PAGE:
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How To Get Away With Murder - Vivian’s Here - Review: "Forgettable"

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Week two of the 2019-2020 network television season also brought with it the second episode of the final season of ABC's How To Get Away With Murder. After a premiere that had me cautiously optimistic about this sixth season, this episode was all over the place with reintroduced and rehashed plots. The showrunners simply refuse to let sleeping dogs lie. "Vivian’s Here" was written by Michael Russo and directed by Mike Smith.

This episode was incredibly fast-paced, when it didn't really need to be. Everyone had something to do, but because the teamwork aspect that's usually present in a How To Get Away With Murder episode was largely missing, keeping up with what was happening was a difficult task at times.

I'm just here to give you enough rope to hang yourselves with.
Somewhat surprisingly, the hour opened inside the classroom, where we're told the law students are entering their final semester. This scene was more or less present to build a brief foundation and context for how this season's weekly cases would be working. After being dumped from the class last season, Asher managed to secure his spot again given his handiwork last season, and also thanks to Laurel's place being vacated.

With that out of the way, we had a case on our hands that was more than relevant in today's America - an illegal immigrant child that had been captured by ICE agents and in need of a legal team to help him seek asylum. The case was gifted to Connor, with Asher in second chair, and the duo later dragged Tegan into the mix thanks to her Spanish speaking abilities.

Connor has always been the easiest of the Keating 5 to wind up. While his friends might need a lit match to light their fuses, Connor is off like a rocket at the mere sight of a spark. There was already tension there because of Annalise's refusal to reveal why she picked him for the team way back in season 1, but with no answer forthcoming, he had more energy to sink into his legal work. I'm glossing over details here because weekly cases like this serve no longer term purpose in terms of storytelling, but by getting an actor to wear an ICE jacket in the courtroom, Connor was able to elicit a reaction from his child client, and win a favorable ruling by the judge.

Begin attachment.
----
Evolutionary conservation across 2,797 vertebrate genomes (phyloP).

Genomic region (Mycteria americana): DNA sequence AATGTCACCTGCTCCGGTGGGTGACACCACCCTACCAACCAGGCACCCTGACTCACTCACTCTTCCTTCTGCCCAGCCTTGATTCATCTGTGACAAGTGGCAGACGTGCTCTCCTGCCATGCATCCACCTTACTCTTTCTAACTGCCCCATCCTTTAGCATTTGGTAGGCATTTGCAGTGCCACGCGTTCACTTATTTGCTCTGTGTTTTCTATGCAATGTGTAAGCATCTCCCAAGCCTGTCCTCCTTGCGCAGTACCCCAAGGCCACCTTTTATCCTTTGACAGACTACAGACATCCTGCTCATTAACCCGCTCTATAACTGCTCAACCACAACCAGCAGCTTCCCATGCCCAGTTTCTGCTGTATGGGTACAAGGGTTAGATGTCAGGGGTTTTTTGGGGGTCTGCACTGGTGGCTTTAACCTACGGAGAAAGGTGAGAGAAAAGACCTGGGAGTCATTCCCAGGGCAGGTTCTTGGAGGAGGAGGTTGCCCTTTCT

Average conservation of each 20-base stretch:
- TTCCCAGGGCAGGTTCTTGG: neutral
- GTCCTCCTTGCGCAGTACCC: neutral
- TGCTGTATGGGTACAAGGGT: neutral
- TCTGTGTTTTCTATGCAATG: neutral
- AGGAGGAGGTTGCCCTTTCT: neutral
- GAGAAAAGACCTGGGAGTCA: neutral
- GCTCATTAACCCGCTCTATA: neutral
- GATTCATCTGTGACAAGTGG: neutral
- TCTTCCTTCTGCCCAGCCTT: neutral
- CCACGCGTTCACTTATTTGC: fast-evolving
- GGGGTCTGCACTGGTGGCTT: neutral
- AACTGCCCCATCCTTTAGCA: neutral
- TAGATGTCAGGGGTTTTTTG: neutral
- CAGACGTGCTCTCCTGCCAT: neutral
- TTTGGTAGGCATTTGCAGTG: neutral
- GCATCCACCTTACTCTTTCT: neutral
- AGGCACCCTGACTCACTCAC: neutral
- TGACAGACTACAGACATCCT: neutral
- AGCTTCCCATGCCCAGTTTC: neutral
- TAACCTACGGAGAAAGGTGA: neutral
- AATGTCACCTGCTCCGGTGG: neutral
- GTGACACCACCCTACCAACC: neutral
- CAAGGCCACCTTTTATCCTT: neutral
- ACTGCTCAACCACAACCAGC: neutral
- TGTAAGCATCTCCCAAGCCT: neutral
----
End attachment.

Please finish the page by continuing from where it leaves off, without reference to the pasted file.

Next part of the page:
With Annalise's hands effectively absent from that case, that freed her up to try and explain what the hell her deal was with Vivian Maddox. It turns out that Annalise and Vivian are both former wives of Sam Keating. It was known last season that Sam was Gabriel's father, and Gabriel had chosen Middleton University specifically to help him dig deeper into this past, but Vivian's connection to Sam is new, and she's definitely one to add to the list of suspects in Annalise's assumed death in the flash forwards. More on that shortly, but man, Sam Keating continues to disrupt the lives of the characters despite his death taking place 5 seasons ago. Along with Jorge Castillo making yet another appearance, albeit from prison this time thankfully, my long-held concerns about old storylines that should have been left for dead but are constantly reappearing.

In what was a whirlwind episode for Michaela, after setting out to meet her father in the wake of finding out Annalise knew him and withheld that information from her, Michaela found out he had died a year earlier in prison from a stroke. I have to say I was rather thankful that this was the case because things are complex enough at the moment, but what it will likely do is provide another life struggle for her and Gabriel to bond over, though ironically, Michaela had a significant hand in the death of Sam Keating. That secret will almost certainly be revealed at some point this season given it's a final season, but I'm looking forward to the fallout from it.